A national defense analyst believes an Army colonel could face court-martial for his congressional testimony about President Donald Trump's telephone conversation with the president of Ukraine.
As reported earlier on OneNewsNow, Lt. Col. Alexander Vindman (pictured) recently appeared before Democratic members of Congress to discuss what he knew about President Trump's conversation with Ukrainian President Volodymyr Zelensky. Vindman said in his prepared statement that it appeared to him Trump demanded "that a foreign government investigate a U.S. citizen."
Lt. Col. Robert Maginnis (USA-Ret.), a national defense analyst, contends that while Vindman likely wasn't directly ordered to avoid testifying, he was prohibited from communicating information that the Executive Branch determines to be classified and therefore should not be disclosed without prior authorization.
"Just because you're testifying before Congress doesn't mean that you can say whatever you want," he explains, "because a lot of the material that you may be aware of is privileged and it doesn't belong in that forum."
And according to Maginnis, there's also the issue of loyalty.
"I am concerned that those people who know him that I'm aware of have indicated that he has expressed openly partisan views against the president and against the United States, which really raises some concerns that might have prompted him to savor going after President Trump," Maginnis shares. "So, we'll have to wait and see what his exact words were before I think anything formal is going to be done."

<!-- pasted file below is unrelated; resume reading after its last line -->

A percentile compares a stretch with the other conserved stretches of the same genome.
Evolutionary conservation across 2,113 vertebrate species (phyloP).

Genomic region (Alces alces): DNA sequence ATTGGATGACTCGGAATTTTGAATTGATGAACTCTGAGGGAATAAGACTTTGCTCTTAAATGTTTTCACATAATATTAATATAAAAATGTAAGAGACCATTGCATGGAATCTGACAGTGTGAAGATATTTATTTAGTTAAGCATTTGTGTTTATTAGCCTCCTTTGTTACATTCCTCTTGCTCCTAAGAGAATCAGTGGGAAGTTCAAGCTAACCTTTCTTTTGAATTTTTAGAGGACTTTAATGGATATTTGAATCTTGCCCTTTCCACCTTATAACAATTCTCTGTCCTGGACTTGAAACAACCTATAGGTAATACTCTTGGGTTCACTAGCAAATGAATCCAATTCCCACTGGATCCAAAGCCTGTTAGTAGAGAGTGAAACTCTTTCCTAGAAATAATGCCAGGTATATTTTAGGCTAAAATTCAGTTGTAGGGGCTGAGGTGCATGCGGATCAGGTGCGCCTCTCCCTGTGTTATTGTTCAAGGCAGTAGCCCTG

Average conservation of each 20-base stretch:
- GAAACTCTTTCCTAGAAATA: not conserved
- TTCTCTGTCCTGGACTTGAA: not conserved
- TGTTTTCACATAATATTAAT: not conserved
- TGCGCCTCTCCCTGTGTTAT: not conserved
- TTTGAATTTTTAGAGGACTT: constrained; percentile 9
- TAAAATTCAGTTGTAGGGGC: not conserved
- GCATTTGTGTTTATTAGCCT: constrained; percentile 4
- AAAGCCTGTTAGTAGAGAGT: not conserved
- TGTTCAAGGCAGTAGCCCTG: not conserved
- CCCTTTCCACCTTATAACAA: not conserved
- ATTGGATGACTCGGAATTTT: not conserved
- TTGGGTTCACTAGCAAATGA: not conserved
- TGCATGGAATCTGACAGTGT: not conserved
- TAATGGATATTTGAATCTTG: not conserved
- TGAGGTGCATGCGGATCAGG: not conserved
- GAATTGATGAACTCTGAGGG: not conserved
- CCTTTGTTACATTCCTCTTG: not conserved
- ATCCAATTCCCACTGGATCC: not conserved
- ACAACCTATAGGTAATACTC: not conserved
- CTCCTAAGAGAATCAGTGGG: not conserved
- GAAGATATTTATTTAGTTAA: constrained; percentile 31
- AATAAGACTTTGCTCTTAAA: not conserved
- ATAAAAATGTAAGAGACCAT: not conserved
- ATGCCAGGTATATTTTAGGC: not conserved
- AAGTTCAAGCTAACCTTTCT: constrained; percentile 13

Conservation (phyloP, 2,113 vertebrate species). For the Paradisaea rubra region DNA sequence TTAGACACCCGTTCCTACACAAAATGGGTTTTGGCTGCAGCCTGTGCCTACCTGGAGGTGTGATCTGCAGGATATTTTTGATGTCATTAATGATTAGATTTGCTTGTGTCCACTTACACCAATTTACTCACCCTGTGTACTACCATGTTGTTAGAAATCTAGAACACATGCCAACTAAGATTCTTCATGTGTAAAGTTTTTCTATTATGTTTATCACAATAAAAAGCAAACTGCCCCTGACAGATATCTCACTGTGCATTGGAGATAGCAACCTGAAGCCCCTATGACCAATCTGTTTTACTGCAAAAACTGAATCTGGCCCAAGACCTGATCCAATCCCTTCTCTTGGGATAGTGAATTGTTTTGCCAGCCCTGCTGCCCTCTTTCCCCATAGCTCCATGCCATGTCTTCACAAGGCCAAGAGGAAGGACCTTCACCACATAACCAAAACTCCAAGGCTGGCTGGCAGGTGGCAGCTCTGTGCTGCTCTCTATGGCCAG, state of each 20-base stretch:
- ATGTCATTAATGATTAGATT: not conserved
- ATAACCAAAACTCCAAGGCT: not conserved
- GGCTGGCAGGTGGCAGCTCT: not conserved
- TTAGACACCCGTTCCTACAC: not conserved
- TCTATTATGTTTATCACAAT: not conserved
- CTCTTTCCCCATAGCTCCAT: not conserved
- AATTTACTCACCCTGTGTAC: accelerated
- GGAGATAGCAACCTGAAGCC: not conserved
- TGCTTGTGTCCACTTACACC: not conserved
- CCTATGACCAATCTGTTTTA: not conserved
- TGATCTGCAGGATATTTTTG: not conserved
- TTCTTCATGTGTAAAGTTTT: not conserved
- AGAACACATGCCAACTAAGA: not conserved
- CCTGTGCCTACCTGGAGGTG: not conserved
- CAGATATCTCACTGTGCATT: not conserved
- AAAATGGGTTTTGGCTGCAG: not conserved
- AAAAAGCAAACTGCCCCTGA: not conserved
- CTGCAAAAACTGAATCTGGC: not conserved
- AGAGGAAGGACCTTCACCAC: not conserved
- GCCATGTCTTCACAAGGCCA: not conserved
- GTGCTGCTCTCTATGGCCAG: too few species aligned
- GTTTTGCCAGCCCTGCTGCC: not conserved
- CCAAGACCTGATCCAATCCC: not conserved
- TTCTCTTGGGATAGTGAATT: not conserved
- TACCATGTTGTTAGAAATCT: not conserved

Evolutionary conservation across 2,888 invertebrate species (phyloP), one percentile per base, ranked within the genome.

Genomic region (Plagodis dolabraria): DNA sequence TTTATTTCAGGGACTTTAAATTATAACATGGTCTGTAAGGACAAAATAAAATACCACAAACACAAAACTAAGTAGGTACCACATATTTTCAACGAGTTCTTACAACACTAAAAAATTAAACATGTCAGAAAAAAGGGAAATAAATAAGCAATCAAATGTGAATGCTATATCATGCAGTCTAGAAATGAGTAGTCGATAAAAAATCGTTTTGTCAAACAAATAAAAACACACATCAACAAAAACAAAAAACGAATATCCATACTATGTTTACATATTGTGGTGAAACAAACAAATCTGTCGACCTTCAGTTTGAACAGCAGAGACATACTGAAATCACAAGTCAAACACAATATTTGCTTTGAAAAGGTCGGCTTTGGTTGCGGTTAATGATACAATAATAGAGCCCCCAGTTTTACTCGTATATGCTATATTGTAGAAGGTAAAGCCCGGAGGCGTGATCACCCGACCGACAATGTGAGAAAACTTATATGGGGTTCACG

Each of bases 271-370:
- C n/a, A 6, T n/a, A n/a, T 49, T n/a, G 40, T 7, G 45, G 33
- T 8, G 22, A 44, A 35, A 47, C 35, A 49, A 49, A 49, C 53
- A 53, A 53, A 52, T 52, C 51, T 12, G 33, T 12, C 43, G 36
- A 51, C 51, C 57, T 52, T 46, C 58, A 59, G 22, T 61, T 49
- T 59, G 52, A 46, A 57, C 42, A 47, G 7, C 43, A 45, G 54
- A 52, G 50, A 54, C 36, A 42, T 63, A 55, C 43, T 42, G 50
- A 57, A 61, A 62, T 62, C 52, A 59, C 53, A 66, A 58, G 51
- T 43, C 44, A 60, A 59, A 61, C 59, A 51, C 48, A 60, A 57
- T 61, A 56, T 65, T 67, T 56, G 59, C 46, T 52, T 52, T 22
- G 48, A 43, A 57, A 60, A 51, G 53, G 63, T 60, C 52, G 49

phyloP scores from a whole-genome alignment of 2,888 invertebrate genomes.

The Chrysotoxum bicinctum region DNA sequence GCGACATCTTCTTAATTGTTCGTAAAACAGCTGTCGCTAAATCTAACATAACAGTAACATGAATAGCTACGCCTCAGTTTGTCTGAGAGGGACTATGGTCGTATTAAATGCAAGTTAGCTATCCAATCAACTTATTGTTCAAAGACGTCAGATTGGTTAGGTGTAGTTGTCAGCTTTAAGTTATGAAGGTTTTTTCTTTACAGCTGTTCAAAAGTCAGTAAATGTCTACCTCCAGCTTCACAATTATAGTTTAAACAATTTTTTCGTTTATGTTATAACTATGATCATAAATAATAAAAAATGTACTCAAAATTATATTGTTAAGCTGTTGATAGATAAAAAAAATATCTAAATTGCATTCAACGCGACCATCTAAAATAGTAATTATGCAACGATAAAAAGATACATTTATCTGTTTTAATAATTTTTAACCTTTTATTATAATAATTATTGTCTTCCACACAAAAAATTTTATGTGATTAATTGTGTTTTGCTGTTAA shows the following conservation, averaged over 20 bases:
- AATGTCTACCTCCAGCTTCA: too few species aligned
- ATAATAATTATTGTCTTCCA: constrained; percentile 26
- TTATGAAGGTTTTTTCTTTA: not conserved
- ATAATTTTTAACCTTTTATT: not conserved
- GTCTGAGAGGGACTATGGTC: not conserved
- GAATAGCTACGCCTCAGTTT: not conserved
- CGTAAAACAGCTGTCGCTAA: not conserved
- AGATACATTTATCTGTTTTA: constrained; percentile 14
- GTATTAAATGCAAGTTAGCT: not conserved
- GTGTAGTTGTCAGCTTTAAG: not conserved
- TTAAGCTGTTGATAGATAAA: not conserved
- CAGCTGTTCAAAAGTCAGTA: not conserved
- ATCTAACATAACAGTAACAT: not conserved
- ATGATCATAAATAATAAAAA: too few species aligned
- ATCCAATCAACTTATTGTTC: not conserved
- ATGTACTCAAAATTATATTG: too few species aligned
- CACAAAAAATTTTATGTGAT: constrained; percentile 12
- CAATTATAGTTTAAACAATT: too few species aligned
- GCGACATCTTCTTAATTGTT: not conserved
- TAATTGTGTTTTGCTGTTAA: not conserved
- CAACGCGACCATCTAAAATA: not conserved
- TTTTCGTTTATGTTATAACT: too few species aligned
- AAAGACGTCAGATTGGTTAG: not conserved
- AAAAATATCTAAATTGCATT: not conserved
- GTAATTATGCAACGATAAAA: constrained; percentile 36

Speaking from personal experience, Maginnis suggests that no matter their motivation, young officers who speak out against any administration's narrative risk their careers.
"I expect Vindman had better refresh his resume and start seriously looking for a new line of work," he adds. "[The] fact is this situation reminds me of the deep state that is very much alive in Washington – and yes, it's a reality in the Pentagon, too."
Meanwhile, OneNewsNow columnist Bryan Fischer has made the argument that the president's call with Zelensky was a "completely legal and utterly defensible request for cooperation" under a treaty the U.S. signed with Ukraine back in 1998 when Bill Clinton was in the White House.
That treaty, according to Fischer, "gives the president the duty of investigating corruption in Ukraine to protect America's political and financial interests – corruption of precisely the kind Hunter Biden is accused of." Hunter Biden is the son of former Vice President Joe Biden, who is currently seeking the Democratic nomination for president.